More than one service animal may accompany a rider on a single trip. Different service animals may provide different services to a rider during trips or at the rider’s destination. 

Transit agencies cannot deny service to a person accompanied by a service animal on the basis of another individual’s allergies.

Note that the U.S. DOT ADA regulations do not prohibit a transit agency from establishing a local policy to accommodate comfort animals (defined earlier in this section) or even pets.

For additional discussion and guidance on these and other considerations, see Section 2.6 of the FTA ADA Circular.


Lane Transit District’s “Paw Print Endorsement” Approach

To minimize potential confusion about the status of an animal during boarding, Lane Transit District (LTD) in Oregon developed an approach that allows riders to answer questions about their service animal with an LTD staff member and receive a “paw print endorsement” on their rider card.  LTD issues rider cards that can indicate a variety of different statuses, such as fixed route riders who qualify for half fare on the basis of disability. To qualify for the paw print endorsement, the rider responds to staff inquiries about the status of their service animal.  Once a rider has this endorsement, the rider can display the card to the driver and board without needing to answer questions about their service animal at the time of boarding.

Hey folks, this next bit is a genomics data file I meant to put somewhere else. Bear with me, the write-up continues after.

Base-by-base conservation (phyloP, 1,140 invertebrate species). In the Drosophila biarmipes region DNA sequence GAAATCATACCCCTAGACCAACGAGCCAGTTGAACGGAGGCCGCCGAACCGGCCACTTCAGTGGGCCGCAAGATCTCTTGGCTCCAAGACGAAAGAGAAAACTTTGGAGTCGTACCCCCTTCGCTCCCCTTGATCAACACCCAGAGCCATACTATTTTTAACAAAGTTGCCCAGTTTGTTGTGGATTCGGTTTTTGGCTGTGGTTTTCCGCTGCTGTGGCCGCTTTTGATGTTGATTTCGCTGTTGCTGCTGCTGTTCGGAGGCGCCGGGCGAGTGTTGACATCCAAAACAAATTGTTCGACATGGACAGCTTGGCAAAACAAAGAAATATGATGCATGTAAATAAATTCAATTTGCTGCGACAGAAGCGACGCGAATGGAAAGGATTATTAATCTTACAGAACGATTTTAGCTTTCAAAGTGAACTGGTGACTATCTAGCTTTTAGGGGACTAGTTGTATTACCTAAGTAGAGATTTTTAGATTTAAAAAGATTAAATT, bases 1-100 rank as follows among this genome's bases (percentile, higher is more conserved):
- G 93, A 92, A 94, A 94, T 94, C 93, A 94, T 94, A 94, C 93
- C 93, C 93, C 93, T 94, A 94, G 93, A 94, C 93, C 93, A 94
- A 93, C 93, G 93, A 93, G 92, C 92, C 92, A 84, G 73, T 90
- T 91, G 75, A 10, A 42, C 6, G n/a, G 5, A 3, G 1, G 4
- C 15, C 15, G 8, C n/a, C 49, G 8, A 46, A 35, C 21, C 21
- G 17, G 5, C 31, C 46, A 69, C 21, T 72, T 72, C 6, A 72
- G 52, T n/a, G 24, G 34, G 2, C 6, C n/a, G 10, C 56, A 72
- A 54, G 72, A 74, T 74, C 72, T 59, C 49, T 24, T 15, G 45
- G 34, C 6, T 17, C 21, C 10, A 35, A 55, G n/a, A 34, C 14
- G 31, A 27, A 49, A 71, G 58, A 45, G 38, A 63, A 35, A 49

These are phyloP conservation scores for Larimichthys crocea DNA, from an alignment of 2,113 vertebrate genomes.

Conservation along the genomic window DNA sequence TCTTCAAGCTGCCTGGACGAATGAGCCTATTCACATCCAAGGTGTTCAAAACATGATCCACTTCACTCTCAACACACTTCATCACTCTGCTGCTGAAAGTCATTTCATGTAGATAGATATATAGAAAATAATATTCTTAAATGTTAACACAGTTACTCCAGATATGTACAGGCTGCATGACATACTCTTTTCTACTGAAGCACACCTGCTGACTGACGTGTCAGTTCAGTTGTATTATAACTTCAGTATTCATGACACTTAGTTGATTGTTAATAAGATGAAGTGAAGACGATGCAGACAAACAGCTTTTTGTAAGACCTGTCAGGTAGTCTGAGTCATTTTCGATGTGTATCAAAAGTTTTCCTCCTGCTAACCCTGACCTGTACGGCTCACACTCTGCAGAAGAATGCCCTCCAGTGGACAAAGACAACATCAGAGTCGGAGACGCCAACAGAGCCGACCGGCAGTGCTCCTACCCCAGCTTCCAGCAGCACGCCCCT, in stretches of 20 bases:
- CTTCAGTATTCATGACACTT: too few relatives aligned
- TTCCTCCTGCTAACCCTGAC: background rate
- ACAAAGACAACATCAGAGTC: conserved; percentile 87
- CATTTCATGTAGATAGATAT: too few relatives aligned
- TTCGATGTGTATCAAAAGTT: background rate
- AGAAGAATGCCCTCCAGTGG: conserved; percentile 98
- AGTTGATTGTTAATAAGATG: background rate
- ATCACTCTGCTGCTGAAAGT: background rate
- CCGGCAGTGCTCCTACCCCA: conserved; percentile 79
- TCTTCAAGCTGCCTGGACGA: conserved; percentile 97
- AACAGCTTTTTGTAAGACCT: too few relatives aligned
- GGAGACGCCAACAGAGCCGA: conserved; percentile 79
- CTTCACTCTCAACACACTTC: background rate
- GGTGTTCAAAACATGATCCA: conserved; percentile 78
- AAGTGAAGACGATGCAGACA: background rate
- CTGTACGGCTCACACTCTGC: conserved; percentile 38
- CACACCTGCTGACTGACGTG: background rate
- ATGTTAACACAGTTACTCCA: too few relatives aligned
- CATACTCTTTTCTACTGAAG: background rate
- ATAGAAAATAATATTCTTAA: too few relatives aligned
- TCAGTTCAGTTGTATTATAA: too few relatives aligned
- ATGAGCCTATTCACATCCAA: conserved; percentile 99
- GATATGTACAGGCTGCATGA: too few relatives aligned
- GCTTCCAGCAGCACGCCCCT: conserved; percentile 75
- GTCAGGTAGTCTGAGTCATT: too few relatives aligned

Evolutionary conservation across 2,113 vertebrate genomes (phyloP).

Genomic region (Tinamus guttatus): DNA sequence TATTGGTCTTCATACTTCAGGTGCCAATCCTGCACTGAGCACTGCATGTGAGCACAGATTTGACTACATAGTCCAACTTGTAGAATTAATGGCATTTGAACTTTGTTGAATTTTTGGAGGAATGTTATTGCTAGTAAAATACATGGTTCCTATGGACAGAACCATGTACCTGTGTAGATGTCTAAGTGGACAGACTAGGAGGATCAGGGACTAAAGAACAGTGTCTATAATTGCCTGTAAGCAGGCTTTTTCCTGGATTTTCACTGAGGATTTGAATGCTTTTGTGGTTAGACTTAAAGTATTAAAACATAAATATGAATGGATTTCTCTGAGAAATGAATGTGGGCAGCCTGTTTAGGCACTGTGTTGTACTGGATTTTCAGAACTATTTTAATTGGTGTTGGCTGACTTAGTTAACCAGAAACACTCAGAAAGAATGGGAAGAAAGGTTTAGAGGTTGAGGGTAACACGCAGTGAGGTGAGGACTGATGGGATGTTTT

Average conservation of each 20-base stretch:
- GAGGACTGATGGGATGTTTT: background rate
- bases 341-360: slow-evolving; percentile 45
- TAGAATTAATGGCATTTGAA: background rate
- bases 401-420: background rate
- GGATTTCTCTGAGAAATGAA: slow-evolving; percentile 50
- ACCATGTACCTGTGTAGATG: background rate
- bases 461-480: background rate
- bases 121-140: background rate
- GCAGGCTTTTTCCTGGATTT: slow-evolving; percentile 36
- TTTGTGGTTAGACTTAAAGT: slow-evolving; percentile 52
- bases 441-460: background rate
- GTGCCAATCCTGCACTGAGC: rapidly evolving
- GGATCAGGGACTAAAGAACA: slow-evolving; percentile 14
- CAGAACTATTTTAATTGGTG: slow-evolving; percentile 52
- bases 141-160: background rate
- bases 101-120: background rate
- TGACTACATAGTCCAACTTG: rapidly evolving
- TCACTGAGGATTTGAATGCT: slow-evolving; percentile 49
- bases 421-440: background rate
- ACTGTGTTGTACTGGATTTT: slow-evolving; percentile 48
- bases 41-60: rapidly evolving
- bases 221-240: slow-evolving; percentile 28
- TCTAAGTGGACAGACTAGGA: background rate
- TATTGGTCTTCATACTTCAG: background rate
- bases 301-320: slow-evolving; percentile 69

LTD does not require the paw print endorsement for service animals—it is voluntary (see note following the case study). Importantly, riders without an endorsement can still board with a service animal if they appropriately answer the two questions asked by the driver—no one is to be denied service because they lack the paw print endorsement, but this means having to answer these questions each time they board: (1) is the animal a service animal required because of a disability? and (2) what work or task has the animal been trained to perform?